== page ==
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On the end of USPS 1st Class Saturday delivery:

Displaying poll results.
I support the change, strongly
  5867 votes / 24%
I support the change, mildly
  4277 votes / 17%
The USPS is dropping Saturday delivery?
  2571 votes / 10%
I am against the change, mildly
  2593 votes / 10%
I am against the change, strongly
  2446 votes / 10%
I'm going to sell all my USPS stock right now!
  1629 votes / 6%
Pfui! My country's post system does a better job.
  4569 votes / 19%
23952 total votes.
[ Voting Booth | Other Polls | Back Home ]
  • Don't complain about lack of options. You've got to pick a few when you do multiple choice. Those are the breaks.
  • Feel free to suggest poll ideas if you're feeling creative. I'd strongly suggest reading the past polls first.
  • This whole thing is wildly inaccurate. Rounding errors, ballot stuffers, dynamic IPs, firewalls. If you're using these numbers to do anything important, you're insane.
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On the end of USPS 1st Class Saturday delivery:

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  • by Gr8Apes (679165) on Saturday February 09, 2013 @06:47PM (#42846291)
    If Congress wouldn't interfere with the USPS plan to shut down redundant and unnecessary offices, like two in my city 0.8 miles apart, both with lines and only 2 of 5 windows open that they could merge and have 4 windows open and 1 less manager+, perhaps they wouldn't be in the red. I won't mention there's at least another 5 POs within a 5 mile radius of these two, and most of those are better run and are my preferred goto locations when I need something. The only time I step into "my" PO is when I'm forced to because of a package or delivery problem.
  • by nbauman (624611) on Saturday February 09, 2013 @08:24PM (#42846907) Homepage Journal

    Are you one of the people who makes more than $35 an hour, and is resentful of somebody else making as much as you?

    Or are you one of the people who makes less than $35 an hour, and is jealous of somebody else making more than you?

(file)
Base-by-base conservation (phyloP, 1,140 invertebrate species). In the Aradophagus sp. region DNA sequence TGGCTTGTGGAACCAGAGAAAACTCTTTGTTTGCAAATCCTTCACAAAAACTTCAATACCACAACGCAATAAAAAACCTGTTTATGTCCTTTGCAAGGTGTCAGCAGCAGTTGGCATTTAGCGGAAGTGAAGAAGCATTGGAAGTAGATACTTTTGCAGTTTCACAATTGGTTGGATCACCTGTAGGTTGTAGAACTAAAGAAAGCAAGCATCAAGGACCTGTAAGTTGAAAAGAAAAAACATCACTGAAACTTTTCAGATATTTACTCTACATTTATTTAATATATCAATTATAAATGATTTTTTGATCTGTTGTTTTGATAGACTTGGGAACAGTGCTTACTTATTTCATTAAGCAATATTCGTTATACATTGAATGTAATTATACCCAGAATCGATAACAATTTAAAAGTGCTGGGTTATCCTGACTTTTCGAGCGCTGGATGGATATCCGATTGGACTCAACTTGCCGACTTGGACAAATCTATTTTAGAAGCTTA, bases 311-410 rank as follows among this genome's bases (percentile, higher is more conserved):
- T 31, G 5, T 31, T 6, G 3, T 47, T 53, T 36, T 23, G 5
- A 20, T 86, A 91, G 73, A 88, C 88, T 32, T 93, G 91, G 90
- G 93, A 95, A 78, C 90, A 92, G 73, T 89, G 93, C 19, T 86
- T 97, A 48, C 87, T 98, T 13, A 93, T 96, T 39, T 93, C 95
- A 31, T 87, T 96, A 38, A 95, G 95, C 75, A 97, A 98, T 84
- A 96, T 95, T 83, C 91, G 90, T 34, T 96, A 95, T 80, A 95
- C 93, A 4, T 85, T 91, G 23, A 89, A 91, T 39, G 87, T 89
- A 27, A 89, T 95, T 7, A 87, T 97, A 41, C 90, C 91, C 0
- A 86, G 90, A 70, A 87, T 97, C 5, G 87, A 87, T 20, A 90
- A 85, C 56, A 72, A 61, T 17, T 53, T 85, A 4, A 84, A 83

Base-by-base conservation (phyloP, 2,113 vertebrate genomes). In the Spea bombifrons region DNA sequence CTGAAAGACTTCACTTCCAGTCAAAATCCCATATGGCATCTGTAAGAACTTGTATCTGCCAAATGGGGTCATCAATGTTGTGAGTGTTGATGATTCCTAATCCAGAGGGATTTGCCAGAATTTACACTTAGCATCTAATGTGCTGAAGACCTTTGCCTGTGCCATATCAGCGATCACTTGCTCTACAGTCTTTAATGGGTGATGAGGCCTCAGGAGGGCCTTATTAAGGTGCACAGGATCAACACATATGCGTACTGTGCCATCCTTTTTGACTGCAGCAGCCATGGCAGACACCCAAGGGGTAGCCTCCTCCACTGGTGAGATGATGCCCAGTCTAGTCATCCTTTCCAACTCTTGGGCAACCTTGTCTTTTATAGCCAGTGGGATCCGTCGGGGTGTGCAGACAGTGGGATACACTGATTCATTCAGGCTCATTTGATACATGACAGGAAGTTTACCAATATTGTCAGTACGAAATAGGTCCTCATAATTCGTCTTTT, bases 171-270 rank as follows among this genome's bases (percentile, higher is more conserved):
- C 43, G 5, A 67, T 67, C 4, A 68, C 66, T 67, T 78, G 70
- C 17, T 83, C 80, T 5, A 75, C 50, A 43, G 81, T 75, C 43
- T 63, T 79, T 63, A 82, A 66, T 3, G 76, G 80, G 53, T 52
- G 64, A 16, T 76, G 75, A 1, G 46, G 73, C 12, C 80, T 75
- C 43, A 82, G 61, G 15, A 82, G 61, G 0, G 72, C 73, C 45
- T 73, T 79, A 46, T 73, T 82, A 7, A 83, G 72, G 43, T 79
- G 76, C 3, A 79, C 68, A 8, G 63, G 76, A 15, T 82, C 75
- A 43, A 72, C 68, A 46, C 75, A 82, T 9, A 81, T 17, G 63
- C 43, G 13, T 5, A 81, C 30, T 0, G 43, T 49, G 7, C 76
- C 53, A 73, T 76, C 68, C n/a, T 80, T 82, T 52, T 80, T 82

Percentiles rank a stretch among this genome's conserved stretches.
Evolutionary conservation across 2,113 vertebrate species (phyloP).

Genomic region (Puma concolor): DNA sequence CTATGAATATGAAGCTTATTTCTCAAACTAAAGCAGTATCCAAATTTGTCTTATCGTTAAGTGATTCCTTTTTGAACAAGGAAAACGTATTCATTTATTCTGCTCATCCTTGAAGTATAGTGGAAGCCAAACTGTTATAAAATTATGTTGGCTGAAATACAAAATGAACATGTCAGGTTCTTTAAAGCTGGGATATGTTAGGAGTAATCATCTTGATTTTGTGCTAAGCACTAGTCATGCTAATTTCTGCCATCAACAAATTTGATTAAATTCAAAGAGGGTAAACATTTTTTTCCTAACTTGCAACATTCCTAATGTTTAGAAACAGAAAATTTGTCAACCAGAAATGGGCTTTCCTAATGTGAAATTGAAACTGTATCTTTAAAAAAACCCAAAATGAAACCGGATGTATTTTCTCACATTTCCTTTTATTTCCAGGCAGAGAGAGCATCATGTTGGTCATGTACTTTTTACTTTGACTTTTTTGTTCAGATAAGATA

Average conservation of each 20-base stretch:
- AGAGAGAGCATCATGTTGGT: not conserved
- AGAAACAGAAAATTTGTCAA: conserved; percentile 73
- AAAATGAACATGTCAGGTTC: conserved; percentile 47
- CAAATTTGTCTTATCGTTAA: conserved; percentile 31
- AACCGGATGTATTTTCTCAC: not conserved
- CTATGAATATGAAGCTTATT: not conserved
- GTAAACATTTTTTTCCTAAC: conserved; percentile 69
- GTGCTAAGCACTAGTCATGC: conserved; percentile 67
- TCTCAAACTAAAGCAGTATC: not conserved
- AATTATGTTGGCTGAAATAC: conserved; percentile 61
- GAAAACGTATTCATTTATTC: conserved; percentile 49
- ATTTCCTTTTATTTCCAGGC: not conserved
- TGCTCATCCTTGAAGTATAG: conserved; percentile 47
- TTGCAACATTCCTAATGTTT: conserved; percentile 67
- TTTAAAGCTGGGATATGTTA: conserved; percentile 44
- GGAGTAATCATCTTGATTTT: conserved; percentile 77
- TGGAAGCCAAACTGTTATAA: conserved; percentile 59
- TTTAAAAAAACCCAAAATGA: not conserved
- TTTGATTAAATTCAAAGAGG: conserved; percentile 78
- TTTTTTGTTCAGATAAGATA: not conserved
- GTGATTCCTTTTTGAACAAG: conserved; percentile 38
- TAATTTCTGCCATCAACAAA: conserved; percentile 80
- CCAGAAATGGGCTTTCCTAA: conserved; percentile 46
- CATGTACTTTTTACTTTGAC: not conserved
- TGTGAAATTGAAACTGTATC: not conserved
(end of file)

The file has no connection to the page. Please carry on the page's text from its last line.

• by g1powermac (812562) on Saturday February 09, 2013 @09:38PM (#42847315)
    Though the reason is because I'm also a postal employee, and one that would be directly affected by this. However, I also have an inside view of how things work at the post office, and I truly don't see how they're going to save much money doing this. There's quite a few reasons for this. One, all the letter and flat (magazines and catalogs) volume is just going to be shifted to the rest of the week. So, whatever time each route is evaluated at (and hence what we're paid for) will go up. So, instead of 8 hours of route time for 6 days, it'll be maybe 8.5 hours for 5 days. And if it goes close to or over overtime limits, the route will have to be split, creating more routes and hence, more employees needed. Second, since they're still planning to do package delivery and keep the offices open on Saturday, that means they still need almost the full complement of support staff at each office. This includes clerks, maintenance, and management. Might need fewer clerks in the early morning for processing from dispatch, but that's about it. They're also still going to need dispatch trucks coming to and from the post office to the distribution center to drop off and pick up parcels and express mail.

    So, the only area they save money is by extensively cutting hours to employees like me. I'm a RCA (rural carrier associate), which means I fill in for the regular rural carrier. I run Saturdays and any days the regular takes off. So, under the new system, they wouldn't need the usual one RCA per route like it is now. With just package runs on Saturdays, one person could handle multiple routes worth of packages, or instead of working a full day, each RCA now works just maybe a half day on Saturday. No one knows just yet how the upper management is going to implement this. Interestingly enough, local management and carriers heard the news after it hit the national news. The guys in Washington are not giving us any heads up on this causing a lot of outrage among the employees.
  • by Austerity Empowers (669817) on Saturday February 09, 2013 @11:35PM (#42847793)